Practice What You Preach!
Why It’s Important to Walk the Talk.
I love my job, I love my clients, and the industry I work in is so fun to be a part of. However, aside from the occasional gig, I do tend to spend my time preaching more than practicing. I sit behind the keys and help clients reach their goals and sing their chosen songs. Don’t get me wrong, I know what I’m talking about! But because of my teaching style, my clients chose their own songs, and then I help them pull out their best techniques and styles to apply to their chosen songs.
Sometimes they are songs I love, Sometimes they are songs I have never heard (Which I LOVE doing!) and some I’m not madly in love with, (we all have personal opinions on music!) but still I thrive on the challenge of connecting the singer with the right techniques to be able to sing the song the best way they can.
I sometimes help with song suggestions but never make someone learn something because I chose it or it’s a song I know well, or one from my repertoire that I already sing. Its always up to the client.
But, how do I know how to teach something I don’t know yet?
For me, singing is like mechanics. You may not have driven the car, but you know how the engine works and how to make it run at full potential. So I know the techniques, tricks and tips to bring out the best with various styles, genres etc but again, it’s so important to walk the talk, to practice what I preach. To know I can sing that song and that what I’m telling the client to do is what’s best for their voice AND the SONG! < - That’s a whole other blog!
Yesterday I was working with a student on a Queen song.
Firstly, I LOVE working on Queen songs because, well, Freddie Mercury, but this one was so fun because it’s not a huge radio hit but it is so fun to sing and play with. It’s called My Melancholy Blues.
My student was doing so well, we had the melody nailed down, were comfortably adding different tones and approaches throughout, using different areas of placement and resonance, changing power constantly, and it was sounding great.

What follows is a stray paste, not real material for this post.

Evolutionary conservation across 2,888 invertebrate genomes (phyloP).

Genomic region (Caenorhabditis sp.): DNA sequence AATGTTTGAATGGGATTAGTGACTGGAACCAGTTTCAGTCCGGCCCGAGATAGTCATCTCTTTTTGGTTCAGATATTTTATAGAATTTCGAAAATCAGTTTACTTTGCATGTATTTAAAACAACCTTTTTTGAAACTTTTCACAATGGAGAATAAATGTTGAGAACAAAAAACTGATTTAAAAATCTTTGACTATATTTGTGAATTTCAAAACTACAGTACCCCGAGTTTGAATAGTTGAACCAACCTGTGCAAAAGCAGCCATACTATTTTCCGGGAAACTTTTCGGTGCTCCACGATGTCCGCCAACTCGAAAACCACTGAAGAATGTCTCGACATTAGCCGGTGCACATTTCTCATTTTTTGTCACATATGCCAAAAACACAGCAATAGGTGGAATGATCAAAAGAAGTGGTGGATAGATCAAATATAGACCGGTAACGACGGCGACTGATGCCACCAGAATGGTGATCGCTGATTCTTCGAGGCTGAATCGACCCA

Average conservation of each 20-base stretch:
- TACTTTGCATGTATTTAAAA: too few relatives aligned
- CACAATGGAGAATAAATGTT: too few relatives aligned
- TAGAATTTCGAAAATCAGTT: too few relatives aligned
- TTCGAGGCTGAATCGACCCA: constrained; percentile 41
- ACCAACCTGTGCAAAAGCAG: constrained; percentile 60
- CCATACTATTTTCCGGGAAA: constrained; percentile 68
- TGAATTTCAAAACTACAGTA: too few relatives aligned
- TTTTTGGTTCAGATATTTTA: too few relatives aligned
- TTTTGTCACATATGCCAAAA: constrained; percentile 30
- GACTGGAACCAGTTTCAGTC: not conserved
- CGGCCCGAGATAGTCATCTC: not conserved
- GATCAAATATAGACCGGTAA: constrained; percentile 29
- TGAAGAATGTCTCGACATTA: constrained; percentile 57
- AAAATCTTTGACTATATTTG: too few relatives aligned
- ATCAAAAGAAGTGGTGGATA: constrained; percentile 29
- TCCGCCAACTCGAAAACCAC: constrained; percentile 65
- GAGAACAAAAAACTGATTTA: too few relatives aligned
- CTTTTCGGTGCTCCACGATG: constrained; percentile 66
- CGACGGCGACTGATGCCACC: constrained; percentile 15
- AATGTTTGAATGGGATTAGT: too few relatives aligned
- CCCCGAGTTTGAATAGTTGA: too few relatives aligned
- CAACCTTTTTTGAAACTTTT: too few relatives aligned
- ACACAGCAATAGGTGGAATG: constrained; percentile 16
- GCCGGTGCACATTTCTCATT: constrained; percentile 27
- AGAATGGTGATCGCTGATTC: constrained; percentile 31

So I got jealous! Ha! Not it a mean way but I loved the fun we were having with the song so much I had to get home and learn it immediately, so that I could create an arrangement of it too.
It was then that I realized how hard this song really is and how easy my student was making it look! I was very pleased with our team work and the results we achieved in the lesson but it really made me realize how important it is to walk the talk when teaching.
To personally feel the resonance, the shifts in placement the subtle subconscious anxiety when the big notes are coming! All the challenges and joys that arise when trying to learn a new song. It is so important so that I can truly understand what the student is feeling and how to explain all the moving parts, guide the vocalist, find the sweet spots, and bring out their best. Doing this has improved my skills as a teacher, widened my music appreciation as I’m learning new songs and style I had previously never heard or worked with and I LOVE IT!! It’s lead me to start recording my vocal breakdowns to share with other singers so that they can take the same route as my students and I when learning new songs.
Most importantly, its FUN and it gets RESULTS!.........
Now, I’m off to record the vocal breakdown and try and learn the chords for My Melancholy Blues on piano….as my dad would say…”it’s all clever and full of demented chords” no dad…diminished. He knew though. Oh he knew!